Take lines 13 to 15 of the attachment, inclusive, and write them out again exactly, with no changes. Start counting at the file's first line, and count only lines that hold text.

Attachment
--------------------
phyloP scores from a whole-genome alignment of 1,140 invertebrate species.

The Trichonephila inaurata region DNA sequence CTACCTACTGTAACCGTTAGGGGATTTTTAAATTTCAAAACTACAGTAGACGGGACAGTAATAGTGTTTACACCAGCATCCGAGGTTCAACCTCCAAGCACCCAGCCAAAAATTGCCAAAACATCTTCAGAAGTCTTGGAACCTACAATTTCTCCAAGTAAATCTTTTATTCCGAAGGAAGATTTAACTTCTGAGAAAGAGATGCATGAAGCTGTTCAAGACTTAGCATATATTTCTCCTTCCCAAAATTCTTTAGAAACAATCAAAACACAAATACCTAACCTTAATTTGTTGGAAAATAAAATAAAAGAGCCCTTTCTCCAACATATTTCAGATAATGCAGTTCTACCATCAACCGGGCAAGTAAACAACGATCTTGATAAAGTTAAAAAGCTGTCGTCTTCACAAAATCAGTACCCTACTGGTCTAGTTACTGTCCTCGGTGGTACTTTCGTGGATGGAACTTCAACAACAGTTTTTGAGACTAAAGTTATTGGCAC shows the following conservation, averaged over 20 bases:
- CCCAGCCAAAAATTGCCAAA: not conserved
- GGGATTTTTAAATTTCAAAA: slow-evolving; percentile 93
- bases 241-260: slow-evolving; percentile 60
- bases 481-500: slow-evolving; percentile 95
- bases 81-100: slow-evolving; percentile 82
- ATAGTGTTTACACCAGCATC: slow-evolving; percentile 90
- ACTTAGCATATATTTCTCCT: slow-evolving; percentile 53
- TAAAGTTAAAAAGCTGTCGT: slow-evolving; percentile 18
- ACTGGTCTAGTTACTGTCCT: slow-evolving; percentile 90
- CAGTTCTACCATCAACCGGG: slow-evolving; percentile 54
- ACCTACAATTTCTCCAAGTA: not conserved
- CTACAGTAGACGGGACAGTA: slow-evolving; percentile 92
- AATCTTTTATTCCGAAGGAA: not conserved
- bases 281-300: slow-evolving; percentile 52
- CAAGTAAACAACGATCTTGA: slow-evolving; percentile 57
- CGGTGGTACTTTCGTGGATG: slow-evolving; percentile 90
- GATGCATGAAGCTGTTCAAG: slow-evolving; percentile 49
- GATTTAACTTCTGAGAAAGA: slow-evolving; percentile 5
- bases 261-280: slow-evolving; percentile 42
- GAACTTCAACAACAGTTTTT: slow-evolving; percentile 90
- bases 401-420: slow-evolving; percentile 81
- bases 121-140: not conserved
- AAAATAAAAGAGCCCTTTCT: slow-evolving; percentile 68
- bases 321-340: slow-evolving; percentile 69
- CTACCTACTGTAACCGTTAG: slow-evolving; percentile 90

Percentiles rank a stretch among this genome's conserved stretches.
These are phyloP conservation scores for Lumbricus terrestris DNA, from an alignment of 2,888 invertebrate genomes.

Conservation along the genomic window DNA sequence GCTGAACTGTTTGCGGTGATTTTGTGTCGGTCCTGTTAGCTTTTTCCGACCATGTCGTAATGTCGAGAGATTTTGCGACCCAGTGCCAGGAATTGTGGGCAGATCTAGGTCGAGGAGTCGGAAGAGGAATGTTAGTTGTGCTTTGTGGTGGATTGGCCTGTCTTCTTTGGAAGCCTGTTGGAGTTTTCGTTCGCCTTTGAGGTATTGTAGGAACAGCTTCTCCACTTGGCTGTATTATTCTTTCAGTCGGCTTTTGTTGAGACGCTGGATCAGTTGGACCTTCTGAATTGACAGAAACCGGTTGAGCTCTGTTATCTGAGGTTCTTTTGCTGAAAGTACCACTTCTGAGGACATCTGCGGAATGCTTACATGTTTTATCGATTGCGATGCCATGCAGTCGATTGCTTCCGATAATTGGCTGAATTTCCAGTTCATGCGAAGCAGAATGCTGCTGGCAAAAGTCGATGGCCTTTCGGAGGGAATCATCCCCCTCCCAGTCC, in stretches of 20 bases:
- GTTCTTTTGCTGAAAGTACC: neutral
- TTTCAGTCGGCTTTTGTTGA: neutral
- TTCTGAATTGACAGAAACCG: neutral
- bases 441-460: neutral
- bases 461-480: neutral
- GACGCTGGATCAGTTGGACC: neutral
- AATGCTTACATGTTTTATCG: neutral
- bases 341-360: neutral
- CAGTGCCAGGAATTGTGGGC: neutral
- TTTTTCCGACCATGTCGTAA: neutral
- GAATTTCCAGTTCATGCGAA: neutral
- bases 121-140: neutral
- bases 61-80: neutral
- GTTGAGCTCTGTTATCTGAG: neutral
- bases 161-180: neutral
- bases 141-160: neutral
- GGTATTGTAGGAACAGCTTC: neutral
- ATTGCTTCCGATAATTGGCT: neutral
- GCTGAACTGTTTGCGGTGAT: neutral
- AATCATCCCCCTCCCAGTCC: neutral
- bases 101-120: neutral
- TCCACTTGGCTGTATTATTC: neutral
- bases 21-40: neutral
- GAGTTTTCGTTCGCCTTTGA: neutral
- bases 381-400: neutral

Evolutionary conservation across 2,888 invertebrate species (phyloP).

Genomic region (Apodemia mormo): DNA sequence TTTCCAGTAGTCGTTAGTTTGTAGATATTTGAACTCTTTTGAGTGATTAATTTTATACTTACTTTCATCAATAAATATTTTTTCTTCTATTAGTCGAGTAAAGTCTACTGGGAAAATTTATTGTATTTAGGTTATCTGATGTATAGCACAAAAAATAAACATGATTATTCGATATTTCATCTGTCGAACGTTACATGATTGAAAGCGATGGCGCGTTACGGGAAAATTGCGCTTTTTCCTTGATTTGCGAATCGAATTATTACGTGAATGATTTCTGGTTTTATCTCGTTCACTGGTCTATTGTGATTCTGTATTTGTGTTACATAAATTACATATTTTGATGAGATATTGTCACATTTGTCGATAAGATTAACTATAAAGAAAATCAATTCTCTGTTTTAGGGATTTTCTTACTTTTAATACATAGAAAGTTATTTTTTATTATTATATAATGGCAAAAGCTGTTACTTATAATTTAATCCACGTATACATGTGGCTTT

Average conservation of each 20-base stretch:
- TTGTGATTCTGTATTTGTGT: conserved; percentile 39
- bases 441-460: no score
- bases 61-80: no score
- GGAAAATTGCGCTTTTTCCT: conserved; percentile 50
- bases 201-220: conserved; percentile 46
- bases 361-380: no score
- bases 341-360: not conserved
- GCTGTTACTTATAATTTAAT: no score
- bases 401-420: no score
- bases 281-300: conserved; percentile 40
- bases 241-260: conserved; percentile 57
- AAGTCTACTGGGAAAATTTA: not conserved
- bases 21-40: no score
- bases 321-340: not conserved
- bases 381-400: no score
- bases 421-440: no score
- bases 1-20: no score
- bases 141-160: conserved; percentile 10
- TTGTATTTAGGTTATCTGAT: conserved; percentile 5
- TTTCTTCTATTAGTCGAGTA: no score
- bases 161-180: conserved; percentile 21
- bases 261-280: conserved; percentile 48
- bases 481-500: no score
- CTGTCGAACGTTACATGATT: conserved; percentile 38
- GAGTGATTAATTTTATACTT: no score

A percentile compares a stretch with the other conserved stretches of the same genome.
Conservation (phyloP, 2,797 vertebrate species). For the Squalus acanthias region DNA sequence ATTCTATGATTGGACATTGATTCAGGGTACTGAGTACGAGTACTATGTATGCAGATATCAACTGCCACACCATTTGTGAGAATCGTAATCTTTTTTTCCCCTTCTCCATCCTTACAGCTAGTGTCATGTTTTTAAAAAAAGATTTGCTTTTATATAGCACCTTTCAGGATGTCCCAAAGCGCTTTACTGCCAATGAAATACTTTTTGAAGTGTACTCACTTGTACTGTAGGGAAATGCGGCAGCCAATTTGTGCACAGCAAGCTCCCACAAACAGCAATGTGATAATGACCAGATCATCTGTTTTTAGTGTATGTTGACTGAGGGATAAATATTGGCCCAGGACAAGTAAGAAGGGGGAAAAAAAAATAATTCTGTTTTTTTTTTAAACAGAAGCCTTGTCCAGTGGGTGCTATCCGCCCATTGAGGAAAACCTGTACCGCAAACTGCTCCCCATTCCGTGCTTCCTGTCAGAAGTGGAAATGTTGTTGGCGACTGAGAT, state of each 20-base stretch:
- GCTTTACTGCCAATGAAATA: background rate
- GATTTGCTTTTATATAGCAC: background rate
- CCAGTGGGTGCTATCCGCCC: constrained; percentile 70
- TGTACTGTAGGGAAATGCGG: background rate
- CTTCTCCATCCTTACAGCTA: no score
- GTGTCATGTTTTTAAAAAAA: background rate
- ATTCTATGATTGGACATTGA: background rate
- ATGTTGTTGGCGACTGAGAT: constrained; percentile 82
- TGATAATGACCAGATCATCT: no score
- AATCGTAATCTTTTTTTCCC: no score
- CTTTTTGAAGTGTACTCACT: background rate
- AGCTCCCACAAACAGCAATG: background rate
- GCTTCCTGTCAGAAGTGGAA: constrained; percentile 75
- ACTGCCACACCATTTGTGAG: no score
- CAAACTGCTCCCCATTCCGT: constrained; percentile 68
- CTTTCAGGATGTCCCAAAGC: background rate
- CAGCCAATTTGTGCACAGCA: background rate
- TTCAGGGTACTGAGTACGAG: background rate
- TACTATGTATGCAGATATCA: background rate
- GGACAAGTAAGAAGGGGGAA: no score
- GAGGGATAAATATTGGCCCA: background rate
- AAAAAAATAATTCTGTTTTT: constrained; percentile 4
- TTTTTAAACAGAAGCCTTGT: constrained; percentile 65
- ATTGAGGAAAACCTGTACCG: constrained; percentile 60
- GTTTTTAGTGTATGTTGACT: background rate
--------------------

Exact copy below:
- ACCTACAATTTCTCCAAGTA: not conserved
- CTACAGTAGACGGGACAGTA: slow-evolving; percentile 92
- AATCTTTTATTCCGAAGGAA: not conserved